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The Arizona Capitol Museum Presents “Women of Color Leading Arizona”

PHOENIX – The Arizona Capitol Museum is excited to announce a brand-new virtual series, “Women of Color Leading Arizona.” Sponsored by the Arizona Capitol Museum Guild, the series will consist of three events focusing on women of color and the impact they have in leading the state.

“The Arizona Capitol Museum Guild is honored to sponsor Women of Color Leading Arizona. This series will share the often-untold stories of women leaders and their place in Arizona’s history,” said Arizona Capitol Museum Guild President Dora Vasquez.

The series will kick off with a talk by Dr. Christine Marin on Tuesday, April 13 at 6 p.m. Dr. Marin’s segment, “Today and every day, I. Am. Every. Woman: Arizona’s diverse history,” will discuss the state’s rich and vibrant history of women of color from the 1890s to the 1960s. Dr. Marin is an archivist, historian, and founder of the Chicano/a Research Collection and Archives at Arizona State University’s Hayden Library in Tempe, Arizona. She has taught courses on the history of Mexican Americans and Latinas for the ASU History Department, School of Transborder Studies, and Women and Gender Studies program.

“We are so pleased to present this important program recognizing the outstanding contributions of women of color who have shaped their communities and our state,” said Senior Museum Administrator Stephanie Mahan.

The next program in the series takes place on Tuesday, May 11 and features speakers Dr. Yvonne de la Torre Montiel and Dr. Miguel Montiel, co-authors of the upcoming book, World of Our Mothers: Mexican Revolution Era Immigrants. Together they will share the largely forgotten stories of women who immigrated to the U.S. during the era of the 1910 Mexican Revolution. Dr. Yvonne Montiel taught at South Mountain Community College where she co-founded the Dynamic Learning Teacher Education Transfer Program. Dr. Miguel Montiel has co-authored several books pertaining to diversity changes in American universities, as well as community globalization within the United States. The two have been married for fifty years. They co-founded the Resolana Southwest Institute.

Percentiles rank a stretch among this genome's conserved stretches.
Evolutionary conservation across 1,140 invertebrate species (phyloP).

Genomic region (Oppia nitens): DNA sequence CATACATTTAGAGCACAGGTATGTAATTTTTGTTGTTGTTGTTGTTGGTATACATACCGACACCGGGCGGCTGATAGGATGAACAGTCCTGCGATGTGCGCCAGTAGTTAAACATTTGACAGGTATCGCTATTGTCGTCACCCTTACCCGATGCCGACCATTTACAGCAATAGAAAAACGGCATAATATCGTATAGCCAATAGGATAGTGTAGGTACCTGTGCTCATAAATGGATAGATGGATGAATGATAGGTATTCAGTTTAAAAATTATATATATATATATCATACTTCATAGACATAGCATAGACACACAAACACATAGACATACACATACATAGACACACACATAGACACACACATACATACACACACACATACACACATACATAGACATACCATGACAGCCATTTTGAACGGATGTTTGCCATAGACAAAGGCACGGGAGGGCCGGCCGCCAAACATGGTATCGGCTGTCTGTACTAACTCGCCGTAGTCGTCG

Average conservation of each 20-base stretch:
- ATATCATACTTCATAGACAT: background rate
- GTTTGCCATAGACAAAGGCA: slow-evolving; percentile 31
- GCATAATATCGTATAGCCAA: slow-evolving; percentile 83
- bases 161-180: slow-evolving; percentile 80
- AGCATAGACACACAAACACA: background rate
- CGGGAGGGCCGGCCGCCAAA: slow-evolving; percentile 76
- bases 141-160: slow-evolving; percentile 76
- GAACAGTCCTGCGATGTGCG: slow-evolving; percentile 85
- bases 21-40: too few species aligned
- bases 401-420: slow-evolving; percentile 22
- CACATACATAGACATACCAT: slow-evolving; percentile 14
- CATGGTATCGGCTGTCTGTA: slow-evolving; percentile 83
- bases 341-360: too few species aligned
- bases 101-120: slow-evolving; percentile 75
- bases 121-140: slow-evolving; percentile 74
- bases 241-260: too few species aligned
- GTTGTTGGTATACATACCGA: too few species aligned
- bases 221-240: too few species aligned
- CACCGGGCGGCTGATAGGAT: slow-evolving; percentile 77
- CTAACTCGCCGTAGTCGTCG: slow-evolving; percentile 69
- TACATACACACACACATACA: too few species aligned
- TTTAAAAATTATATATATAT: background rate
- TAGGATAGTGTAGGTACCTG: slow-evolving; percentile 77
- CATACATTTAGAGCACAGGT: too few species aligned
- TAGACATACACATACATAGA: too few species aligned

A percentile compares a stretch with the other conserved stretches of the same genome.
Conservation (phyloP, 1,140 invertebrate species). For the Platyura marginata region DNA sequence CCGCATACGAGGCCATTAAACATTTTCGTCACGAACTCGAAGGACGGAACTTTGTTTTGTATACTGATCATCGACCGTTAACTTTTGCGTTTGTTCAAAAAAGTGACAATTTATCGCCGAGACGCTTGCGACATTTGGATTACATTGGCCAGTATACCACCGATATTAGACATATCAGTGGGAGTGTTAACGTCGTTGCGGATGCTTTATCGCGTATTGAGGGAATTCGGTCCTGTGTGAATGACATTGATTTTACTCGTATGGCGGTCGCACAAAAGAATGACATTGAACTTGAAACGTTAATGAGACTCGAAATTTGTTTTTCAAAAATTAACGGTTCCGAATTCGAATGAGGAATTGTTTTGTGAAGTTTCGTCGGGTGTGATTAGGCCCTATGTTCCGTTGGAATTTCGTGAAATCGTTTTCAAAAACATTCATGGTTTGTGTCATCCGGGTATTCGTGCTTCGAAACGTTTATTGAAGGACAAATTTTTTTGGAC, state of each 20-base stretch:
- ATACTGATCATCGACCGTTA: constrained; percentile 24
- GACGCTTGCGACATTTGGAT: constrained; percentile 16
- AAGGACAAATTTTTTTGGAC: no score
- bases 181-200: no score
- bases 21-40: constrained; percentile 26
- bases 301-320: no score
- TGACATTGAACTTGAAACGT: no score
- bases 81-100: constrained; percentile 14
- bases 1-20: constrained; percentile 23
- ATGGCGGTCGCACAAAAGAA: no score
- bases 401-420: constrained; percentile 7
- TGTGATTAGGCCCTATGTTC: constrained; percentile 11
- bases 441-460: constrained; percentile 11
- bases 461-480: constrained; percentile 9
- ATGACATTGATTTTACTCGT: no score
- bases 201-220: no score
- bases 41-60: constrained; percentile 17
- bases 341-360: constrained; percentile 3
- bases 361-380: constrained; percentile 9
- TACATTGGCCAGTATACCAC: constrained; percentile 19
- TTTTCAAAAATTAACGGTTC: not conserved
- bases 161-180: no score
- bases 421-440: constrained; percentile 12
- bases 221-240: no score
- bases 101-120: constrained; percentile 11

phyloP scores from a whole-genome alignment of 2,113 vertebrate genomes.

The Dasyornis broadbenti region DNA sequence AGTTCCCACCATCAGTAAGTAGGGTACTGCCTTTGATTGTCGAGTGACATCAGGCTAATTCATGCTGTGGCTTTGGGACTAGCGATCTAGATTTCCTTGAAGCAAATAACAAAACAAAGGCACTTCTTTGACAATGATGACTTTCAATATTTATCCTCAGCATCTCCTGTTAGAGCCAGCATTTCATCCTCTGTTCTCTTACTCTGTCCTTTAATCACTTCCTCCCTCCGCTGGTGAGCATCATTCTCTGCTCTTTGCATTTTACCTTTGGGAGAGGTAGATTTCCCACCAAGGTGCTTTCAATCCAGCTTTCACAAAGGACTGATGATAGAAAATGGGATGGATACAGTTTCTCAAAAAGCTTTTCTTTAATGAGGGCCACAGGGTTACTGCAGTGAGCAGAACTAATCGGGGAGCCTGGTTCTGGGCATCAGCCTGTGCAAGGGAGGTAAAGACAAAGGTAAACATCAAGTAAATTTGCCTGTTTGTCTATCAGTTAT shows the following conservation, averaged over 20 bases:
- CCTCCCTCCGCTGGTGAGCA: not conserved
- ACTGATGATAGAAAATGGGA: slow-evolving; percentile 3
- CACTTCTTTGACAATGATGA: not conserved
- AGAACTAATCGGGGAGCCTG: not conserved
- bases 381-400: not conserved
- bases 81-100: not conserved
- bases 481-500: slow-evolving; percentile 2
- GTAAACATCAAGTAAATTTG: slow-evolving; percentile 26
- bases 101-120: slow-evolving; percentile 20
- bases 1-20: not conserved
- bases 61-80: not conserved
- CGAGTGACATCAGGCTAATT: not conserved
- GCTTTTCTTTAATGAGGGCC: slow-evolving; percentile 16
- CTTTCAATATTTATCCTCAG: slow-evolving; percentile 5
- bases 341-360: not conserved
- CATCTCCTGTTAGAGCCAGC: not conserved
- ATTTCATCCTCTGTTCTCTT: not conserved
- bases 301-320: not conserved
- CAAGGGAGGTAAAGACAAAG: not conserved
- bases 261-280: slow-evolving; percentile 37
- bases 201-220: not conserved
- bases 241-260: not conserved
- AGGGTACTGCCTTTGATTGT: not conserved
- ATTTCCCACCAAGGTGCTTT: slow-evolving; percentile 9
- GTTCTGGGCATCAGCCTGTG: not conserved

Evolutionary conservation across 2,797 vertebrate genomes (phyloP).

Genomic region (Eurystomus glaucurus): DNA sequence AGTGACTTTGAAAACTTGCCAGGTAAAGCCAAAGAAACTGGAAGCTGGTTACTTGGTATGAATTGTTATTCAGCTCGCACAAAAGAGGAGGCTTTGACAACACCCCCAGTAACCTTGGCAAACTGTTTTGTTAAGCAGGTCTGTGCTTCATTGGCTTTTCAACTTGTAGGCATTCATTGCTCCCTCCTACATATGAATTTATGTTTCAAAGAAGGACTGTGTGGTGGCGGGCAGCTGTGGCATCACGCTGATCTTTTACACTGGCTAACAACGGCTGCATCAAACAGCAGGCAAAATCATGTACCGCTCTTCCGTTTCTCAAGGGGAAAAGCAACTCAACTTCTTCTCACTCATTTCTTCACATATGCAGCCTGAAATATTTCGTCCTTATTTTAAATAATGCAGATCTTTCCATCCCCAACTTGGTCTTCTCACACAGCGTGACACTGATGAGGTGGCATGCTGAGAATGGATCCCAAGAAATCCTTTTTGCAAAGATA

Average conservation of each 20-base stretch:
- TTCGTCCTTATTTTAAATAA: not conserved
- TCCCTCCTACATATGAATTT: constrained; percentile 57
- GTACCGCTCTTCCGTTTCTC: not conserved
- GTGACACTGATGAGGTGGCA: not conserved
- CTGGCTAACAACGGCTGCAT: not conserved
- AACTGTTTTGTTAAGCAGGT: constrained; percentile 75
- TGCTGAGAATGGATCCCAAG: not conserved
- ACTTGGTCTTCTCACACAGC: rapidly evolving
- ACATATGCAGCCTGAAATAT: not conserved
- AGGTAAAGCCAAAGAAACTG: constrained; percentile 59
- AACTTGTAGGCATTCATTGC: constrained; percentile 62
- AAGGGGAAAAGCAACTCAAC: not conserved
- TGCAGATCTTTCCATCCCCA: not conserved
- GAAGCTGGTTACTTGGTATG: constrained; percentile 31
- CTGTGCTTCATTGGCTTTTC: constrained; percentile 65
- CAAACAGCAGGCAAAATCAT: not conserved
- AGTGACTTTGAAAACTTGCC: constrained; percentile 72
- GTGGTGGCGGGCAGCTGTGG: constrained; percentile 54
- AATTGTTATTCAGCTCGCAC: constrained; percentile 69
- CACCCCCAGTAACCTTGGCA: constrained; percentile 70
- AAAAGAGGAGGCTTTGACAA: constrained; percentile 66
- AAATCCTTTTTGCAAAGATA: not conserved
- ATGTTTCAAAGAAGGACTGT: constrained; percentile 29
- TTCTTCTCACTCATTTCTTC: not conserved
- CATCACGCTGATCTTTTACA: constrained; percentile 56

The final program in the series occurs on Tuesday, June 15 and will end with Dr. Irasema Coronado and Dr. Lisa Magaña as they present “Women of Color, Power and Politics in Arizona,” which will expand on the influence of women of color in contemporary Arizona politics. Dr. Irasema Coronado is the Director and Professor of the School of Transborder Studies at Arizona State University. She has served on over ten nationally recognized boards and committees and has co-authored three books about the Mexican-American border and Latinas in local government. Dr. Lisa Magaña is a Professor in the School of Transborder Studies at Arizona State University. She specializes in immigration and Latino public policy and has published four books about the topic.

“Women of Color Leading Arizona” is a free online event. To register, please visit: This event is sponsored by the Arizona Capitol Museum Guild.


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All Information was gathered from publicly available US Government releases. "§105. Subject matter of copyright: United States Government works Copyright protection under this title is not available for any work of the United States Government, but the United States Government is not precluded from receiving and holding copyrights transferred to it by assignment, bequest, or otherwise. ( Pub. L. 94–553, title I, §101, Oct. 19, 1976, 90 Stat. 2546 .)"